I did that…

I did that before! I planted a whole lot of ladies’ fingers, 10 plants altogether in 2016 and yes, when they started to bear fruit, we had a tough time trying to eat them all. Eventually, we grew so sick of the vegetable that I did not care if I would never ever see it again. As a matter of fact, I refused to buy it whenever I went marketing.

Well, the other day, I did blog about how my girl and the mum have taken to planting vegetables, brinjal AND ladies’ fingers!!! So far, we have yet to see any brinjal but, yes, the ladies’ fingers have started to flower…

…and bear fruit…

The first two they harvested were way over a foot long – they did not know what variety it was that they planted and they thought it was the currently very popular extra-long ones. Unfortunately, they were not and the two were way too old, so old that they were very hard and totally not edible.

Having learnt their lesson, the second time around, they harvested around five when they were less than 6 inches long…

…and those were perfect! We certainly enjoyed eating them very much.

I sure am glad that they are bearing fruit…

…around this point in time when we are not all that keen on going out. With these growing in my backyard, we can pluck them to cook for our vegetable dish time and time again while happily staying home.

There aren’t many ways to eat them though. Most of the time, we will slice them and fry with sambal hay bee/udang kering (dried prawns)…

…or we will steam or lightly boil them and ulam with sambal belacan (dried prawn paste)…

…and yes, we’ve thrown them, along with some brinjal and pineapple slices into our fish (head) curry…


So far, we’ve never tried stuffing them with fish paste to cook yong tofu style…

Perhaps we can try doing that when the brinjal plants start to bear fruit as well.

Author: suituapui

Ancient relic but very young at heart. Enjoys food and cooking...and travelling and being with friends.

18 thoughts on “I did that…”

  1. I like ladies’ fingers fry with hay bee sambal or steamed and eat with cincaluk. So far, I have never tired stuffing them too. Guess this are the only few ways we can do with ladies’fingers. The only vegetable that cannot add water in the cooking.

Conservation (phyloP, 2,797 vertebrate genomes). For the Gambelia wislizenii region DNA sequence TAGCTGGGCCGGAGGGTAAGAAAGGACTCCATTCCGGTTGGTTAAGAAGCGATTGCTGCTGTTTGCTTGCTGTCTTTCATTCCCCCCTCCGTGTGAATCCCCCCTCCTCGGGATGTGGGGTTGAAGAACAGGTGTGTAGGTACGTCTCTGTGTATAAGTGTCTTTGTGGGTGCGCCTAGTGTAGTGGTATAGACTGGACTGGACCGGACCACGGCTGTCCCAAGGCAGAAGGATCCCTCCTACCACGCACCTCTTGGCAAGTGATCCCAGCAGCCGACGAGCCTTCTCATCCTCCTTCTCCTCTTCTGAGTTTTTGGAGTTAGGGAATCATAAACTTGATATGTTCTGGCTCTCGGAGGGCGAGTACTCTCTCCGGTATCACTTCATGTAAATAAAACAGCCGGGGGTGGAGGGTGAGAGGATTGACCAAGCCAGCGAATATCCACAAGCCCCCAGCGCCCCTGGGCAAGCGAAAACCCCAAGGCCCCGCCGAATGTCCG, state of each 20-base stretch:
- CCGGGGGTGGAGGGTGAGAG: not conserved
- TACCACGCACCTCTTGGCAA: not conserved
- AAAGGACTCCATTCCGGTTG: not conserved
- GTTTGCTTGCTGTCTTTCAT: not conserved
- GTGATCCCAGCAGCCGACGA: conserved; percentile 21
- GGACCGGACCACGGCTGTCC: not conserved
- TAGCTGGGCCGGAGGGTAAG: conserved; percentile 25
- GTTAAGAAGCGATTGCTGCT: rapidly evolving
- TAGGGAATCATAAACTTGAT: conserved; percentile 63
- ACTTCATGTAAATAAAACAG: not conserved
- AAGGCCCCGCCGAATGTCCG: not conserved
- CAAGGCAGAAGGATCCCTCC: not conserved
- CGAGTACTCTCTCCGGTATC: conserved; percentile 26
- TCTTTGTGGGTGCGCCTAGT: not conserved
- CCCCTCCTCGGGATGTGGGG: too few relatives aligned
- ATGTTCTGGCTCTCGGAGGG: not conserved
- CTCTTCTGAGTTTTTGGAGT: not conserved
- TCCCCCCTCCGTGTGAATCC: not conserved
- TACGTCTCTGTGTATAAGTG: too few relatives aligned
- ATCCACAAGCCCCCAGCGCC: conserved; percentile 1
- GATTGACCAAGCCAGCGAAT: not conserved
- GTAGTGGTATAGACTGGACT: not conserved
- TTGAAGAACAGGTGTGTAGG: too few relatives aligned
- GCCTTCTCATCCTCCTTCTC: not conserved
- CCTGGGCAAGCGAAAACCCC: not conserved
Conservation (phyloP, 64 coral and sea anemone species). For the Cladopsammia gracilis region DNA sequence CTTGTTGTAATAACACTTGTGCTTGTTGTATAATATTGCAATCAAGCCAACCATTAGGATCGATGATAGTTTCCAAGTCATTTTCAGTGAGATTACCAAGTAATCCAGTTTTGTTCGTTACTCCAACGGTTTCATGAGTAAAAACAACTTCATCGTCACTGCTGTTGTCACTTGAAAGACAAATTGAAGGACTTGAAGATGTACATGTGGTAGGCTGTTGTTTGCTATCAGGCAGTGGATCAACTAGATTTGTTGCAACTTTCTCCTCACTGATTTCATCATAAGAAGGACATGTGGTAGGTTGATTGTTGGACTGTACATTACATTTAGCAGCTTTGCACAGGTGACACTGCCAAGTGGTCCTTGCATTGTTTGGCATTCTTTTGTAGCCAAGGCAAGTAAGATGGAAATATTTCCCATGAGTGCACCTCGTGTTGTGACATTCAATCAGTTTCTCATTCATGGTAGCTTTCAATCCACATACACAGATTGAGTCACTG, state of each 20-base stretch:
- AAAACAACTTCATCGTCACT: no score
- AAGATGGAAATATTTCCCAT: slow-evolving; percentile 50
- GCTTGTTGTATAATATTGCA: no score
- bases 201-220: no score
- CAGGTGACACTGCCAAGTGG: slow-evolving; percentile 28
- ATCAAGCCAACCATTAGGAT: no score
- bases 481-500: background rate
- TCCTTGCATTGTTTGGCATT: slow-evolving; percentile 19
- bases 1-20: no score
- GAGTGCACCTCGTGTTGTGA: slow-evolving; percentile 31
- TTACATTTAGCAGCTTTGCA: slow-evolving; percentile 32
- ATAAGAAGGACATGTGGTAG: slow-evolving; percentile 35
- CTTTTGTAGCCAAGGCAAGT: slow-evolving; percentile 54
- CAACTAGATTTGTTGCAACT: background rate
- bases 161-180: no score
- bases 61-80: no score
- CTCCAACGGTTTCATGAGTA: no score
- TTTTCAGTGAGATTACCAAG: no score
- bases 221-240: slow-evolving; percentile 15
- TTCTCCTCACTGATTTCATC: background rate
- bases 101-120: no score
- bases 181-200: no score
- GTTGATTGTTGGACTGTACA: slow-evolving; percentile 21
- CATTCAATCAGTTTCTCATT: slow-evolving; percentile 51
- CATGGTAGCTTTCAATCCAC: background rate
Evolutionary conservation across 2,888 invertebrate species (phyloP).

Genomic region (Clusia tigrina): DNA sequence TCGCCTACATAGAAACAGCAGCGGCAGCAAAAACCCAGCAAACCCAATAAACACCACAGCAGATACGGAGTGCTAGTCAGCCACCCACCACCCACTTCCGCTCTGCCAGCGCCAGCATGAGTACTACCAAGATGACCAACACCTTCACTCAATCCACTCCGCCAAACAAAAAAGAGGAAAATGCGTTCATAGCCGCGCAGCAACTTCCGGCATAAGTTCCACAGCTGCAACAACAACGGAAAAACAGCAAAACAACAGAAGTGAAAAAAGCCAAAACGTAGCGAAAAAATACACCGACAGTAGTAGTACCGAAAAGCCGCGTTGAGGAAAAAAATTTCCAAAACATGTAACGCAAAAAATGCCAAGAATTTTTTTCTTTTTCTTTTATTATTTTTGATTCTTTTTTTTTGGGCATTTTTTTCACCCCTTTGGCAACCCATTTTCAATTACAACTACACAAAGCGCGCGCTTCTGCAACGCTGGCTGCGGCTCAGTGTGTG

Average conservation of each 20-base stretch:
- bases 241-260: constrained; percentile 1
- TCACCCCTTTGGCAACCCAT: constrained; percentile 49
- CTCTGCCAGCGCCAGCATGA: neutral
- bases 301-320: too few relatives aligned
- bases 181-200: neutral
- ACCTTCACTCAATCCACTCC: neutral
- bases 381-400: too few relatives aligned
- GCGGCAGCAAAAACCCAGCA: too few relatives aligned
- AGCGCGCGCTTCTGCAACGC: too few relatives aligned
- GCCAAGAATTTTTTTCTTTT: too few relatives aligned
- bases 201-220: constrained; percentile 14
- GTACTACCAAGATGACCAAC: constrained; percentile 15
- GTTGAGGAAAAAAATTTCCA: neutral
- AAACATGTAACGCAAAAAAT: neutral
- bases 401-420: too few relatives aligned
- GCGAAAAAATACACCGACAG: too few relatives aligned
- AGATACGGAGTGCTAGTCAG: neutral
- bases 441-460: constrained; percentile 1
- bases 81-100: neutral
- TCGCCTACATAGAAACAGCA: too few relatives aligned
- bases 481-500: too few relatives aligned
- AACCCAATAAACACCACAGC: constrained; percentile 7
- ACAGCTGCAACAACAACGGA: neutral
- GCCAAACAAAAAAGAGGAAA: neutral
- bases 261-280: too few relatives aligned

1. …otherwise, it will turn sticky, all gooey? My missus says add a few drops of soy sauce, it will not be sticky. Always with sambal belacan, never tried with cincaluk – will try it one day.

  2. I like lady’s finger in curry fish and assam fish head. I would pick the smaller, younger green lady’s fingers when I buy them.

    1. Yes, I like those small ones but it seems that they have a giant variety these days, so big and long, looking like they are too old. My neighbour plants those, she said two or three enough for one plate already, better than the small ones.

  3. I have learned from experience not to plant too many ladies finger plants. We ended up sharing the ladies fingers with friends. I like to grow ladies finger plants because they are easy to take care and they are not easily infested with pests. These are the ways I cook the ladies fingers too. At present I am growing red ladies fingers and am waiting for them to bear fruit.

    1. Exactly!!! So many that we got so sick of eating it! Not that many this time around, should be all right. Red ones? I think I may have seen those somewhere. You have green fingers, everything you grow turns out so well. Not me, all depending on luck. Sobssss!!!

    1. Seems so easy to plant, bountiful harvest. No sign of the brinjal…and they are planting tomatoes too now. We’ll see if anything comes out of those.

All opinions expressed in my blog are solely my own, that is my prerogative - you may or may not agree, that is yours. To each his/her own. For food and other reviews, you may email me at sibutuapui@yahoo.com

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